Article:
Legendary University of North Carolina coach Dean Smith passed away Saturday. He was 83.
Smith played a huge role in taking Michael Jordan from an unheard-of high school player to a third-overall draft pick.
In addition to Jordan, Smith also coached Hall of Famers James Worthy, Bob McAdoo, and Billy Cunningham, as well as Vince Carter and Sam Perkins, both of whom were multi-time All-Stars.
Here’s what you need to know about Smith and Jordan:
1. Jordan Hit the Game-Winner in UNC’s 1982 Championship Game
In 1982, Jordan’s freshman season with the team, UNC made it all the way to the Championship game — and won. On Jordan’s go-ahead jumper.
In 2009, Smith replayed those moments in an interview with the Chicago Tribune.
Georgetown turned it over because Michael got back on defense and made a play in the passing lane. Freddy Brown threw the ball to James Worthy because Michael jumped in front of the guy he was trying to pass to.
He went on to say that Jordan’s worth ethic earned him a spot in the Hall of Fame.
One thing about Michael that stood out was how hard he worked. We expected he’d get better because of that, and he did, year after year. A player with that kind of talent who works as hard as Michael did has a chance to do great things, and he was smart about it. He’d listen closely to what the coaches said and then go do it. … He certainly belongs in the Hall of Fame. I don’t know that anybody ever combined the physical and the mental sides with the effort the way Michael did. Tiger Woods, maybe.
2. Darren Rovell Tweeted Jordan’s Recruitment Letter Last January
The letter, dated August 12, 1980, was based on Jordan’s September, 1981, start at the school.
In it, Smith tells Jordan to contact him via “a collect call” with any questions he may have had prior to Smith’s follow-up call. He also mentioned that he would send a separate letter to Jordan’s parents for their hospitality. The full letter can be read above.
ESPN reported that in February, 2014, the letter, along with another and Jordan’s UNC diploma, were sold at auction for a combined $50,000.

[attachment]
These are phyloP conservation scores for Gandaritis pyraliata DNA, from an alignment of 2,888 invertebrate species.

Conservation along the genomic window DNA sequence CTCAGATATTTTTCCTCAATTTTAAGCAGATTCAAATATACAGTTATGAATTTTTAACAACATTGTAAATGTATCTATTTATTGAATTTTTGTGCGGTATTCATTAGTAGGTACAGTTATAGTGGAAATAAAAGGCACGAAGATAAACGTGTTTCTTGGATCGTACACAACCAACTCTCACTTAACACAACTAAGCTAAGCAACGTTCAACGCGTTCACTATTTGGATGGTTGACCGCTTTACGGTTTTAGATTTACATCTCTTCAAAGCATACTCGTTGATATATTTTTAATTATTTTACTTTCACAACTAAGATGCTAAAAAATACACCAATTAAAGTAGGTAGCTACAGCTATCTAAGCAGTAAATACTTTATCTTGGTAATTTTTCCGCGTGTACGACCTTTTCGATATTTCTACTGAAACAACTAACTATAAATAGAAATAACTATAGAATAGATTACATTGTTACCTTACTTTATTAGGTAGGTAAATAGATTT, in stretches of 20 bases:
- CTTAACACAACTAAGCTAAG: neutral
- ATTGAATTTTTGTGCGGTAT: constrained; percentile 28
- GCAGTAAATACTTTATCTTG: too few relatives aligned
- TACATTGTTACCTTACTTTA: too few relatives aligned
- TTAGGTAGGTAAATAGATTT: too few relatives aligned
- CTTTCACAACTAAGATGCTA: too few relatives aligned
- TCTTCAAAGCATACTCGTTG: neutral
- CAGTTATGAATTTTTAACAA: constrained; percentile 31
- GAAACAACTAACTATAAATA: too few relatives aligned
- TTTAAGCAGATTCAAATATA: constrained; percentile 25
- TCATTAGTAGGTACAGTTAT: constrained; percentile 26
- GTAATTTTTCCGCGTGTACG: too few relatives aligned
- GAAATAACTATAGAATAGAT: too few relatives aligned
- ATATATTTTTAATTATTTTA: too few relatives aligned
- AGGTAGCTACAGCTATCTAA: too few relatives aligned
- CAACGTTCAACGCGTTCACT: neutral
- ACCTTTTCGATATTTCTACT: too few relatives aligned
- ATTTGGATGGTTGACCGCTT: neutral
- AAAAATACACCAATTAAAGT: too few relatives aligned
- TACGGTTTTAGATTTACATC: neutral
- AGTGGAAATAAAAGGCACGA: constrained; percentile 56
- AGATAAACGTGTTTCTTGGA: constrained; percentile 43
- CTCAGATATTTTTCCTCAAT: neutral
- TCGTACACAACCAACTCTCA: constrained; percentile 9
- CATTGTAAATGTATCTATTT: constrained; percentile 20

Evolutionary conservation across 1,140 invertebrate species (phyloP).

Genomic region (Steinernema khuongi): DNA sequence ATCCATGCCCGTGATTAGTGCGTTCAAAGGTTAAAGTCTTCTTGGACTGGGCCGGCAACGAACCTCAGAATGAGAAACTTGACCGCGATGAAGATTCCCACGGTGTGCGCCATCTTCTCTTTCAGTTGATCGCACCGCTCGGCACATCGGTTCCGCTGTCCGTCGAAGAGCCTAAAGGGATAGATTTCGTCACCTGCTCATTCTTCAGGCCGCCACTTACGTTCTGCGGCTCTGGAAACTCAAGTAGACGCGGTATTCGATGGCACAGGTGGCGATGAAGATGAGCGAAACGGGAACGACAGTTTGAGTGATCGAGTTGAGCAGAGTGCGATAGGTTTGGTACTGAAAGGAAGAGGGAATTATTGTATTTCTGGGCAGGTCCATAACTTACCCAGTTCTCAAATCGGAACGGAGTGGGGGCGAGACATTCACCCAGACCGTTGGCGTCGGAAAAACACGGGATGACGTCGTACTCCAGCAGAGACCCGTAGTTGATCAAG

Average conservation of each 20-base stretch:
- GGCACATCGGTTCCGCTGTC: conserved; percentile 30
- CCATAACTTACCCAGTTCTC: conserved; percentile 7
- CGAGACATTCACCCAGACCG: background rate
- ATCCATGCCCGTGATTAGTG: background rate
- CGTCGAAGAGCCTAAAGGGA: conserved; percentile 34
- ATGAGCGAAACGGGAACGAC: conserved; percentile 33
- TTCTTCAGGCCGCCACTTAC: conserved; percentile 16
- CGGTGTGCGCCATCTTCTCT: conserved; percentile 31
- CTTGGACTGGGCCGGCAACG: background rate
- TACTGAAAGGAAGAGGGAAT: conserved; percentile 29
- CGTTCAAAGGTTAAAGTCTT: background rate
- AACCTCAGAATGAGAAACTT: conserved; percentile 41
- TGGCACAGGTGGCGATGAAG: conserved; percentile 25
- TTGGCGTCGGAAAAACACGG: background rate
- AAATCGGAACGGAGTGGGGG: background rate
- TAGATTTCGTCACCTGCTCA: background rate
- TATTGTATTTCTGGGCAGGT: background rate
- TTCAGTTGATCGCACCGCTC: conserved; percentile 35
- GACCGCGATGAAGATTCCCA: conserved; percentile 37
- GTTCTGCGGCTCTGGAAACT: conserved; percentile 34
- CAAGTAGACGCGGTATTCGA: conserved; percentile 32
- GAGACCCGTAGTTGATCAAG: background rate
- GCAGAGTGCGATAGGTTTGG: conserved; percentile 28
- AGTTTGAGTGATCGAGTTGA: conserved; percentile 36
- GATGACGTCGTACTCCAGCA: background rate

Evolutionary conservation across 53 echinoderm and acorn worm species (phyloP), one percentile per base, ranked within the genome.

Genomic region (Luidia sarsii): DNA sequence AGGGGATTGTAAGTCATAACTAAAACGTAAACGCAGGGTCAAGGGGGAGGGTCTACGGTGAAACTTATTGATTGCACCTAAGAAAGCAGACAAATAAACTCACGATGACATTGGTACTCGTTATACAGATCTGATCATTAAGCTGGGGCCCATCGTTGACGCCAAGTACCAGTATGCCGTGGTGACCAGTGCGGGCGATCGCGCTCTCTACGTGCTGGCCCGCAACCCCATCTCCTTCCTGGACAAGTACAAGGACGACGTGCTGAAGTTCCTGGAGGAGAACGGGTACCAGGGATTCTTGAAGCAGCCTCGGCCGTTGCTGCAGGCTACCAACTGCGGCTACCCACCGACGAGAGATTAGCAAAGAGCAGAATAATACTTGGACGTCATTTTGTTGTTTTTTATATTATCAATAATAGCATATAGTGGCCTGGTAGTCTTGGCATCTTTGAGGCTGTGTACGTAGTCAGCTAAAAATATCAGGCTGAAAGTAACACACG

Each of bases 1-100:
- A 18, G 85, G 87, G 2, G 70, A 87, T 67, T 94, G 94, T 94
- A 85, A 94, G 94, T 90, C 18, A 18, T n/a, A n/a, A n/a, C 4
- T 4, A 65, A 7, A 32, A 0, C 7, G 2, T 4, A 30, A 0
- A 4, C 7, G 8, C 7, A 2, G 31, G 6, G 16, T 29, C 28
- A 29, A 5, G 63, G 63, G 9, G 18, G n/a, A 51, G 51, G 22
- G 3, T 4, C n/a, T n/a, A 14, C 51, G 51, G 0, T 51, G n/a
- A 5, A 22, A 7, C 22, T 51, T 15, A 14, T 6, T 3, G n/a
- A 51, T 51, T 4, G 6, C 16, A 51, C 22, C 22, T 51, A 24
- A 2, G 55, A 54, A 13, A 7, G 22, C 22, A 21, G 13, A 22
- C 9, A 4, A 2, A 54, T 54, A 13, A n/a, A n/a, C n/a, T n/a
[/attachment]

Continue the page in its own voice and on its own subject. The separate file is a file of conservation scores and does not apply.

3. Jordan Credited Smith in 2013 for Taking Care of Every UNC Player
In 2013, Smith was awarded the Presidential Medal of Freedom, the highest civilian honor, according to News Observer.
When asked about Smith, Jordan told reporters that he was equally invested in every member of the Tar Heel family.
Players with different backgrounds, different outlooks, different potential: He seemed to be able to reach all of them the same way. If you talk to a guy who never got off the bench, he says the same thing I say. That’s what a father figure is really like – he never put one kid above the other. The love that came from him: The caring, the advice, the education, and the persistence and determination he had in pushing all his players, not just me.
4. Smith Was Said to Have Been as Competitive as Jordan
Dave Hanners, an assistant coach with the Pelicans, told the Washington Post Smith was as competitive as a coach as Jordan was a player.
Was Michael Jordan competitive on the court? That’s how competitive coach Smith was. People just didn’t see it in the same way.
5. Jordan Referred to Smith as His ‘Second Father’
In a statement released after Smith’s death, Jordan referred to him as “my mentor, my teacher, my second father.” The full statement can be read below.